The wealth of Guinea's resources has been repeatedly documented. In addition to the huge reserves of iron ore and bauxite, there are large deposits of diamonds and gold, as well as titanium, manganese, copper, nickel, zircon, platinum and uranium. "There are a lot of companies coming in, but we must choose those that can really bring something to Guinea," Condé has emphasized. "It is for us to defend our own interests, to create competition between different interests and work out who is bringing most to Guinea."
Condé has been circumspect about the government's approach to investors, telling reporters: "There will be three to five difficult months, since we've decided not to renegotiate contracts but instead to define a new mining policy."
At a recent meeting in Conakry, the Publish What You Pay coalition argued for communities in mining areas to be directly involved in discussions on contracts. Civil society activists hope that Guinea's renewed membership of the Extractive Industries Transparency Initiative (EITI) may help create more transparency and accountability. Whatever corporate players come and go, small-scale artisanal mining will remain a crucial, if modest, source of income for large sections of the population.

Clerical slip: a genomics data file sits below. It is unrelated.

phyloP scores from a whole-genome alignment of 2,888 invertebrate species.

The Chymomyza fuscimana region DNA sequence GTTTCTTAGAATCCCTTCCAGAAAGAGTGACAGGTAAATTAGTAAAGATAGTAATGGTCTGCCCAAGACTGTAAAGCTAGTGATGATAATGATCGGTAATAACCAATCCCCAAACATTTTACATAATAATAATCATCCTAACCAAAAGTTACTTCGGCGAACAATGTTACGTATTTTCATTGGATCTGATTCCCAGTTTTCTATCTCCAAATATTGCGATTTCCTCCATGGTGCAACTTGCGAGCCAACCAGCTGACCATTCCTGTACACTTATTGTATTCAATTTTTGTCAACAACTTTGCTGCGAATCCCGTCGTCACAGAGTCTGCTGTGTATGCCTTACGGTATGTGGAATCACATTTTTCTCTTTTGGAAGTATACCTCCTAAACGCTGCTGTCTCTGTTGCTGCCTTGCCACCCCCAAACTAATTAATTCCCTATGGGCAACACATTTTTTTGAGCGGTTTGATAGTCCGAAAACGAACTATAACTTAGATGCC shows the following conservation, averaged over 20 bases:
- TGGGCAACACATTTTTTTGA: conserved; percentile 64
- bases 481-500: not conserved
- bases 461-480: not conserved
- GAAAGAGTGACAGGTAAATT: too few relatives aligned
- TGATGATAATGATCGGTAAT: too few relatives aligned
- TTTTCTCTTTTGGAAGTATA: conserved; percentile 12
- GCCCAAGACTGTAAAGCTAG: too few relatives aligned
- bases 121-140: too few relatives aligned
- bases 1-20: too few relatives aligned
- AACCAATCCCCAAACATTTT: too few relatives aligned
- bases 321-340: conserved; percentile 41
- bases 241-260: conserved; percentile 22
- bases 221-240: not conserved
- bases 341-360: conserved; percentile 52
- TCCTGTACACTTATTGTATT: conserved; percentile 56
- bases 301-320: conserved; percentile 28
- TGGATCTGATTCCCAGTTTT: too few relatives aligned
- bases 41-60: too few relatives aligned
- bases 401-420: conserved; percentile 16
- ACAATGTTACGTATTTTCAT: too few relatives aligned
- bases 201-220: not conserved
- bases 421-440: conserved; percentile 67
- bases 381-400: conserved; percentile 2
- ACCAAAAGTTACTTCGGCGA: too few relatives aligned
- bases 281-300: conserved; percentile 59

Artisanal mining has been practised since at least the 12th century and offers a modest livelihood to hundreds of thousands of Guineans today, particularly in the northeastern gold belt region of Haute-Guinée and in the riverbeds and other alluvial sites in the southeast. Conditions remain precarious. A technical mission by the Blacksmith Institution and the UN Industrial Development Organisation (UNIDO) in 2006 warned of serious safety and sanitation concerns and suggested artisanal mining in Guinea was a long way behind other parts of sub-Saharan Africa, describing the gold processing methods used as "the most primitive ones on the planet".
Guinea has the world's largest deposits of bauxite, accounting for more than one-third of the world's known reserves. Bauxite and alumina constitute about 60 percent of exports and generate a quarter of the country's tax revenues. Production was initially dominated by a French company, Pechiney Ugine, but others from North America, Russia, Australia and the Middle East have become involved.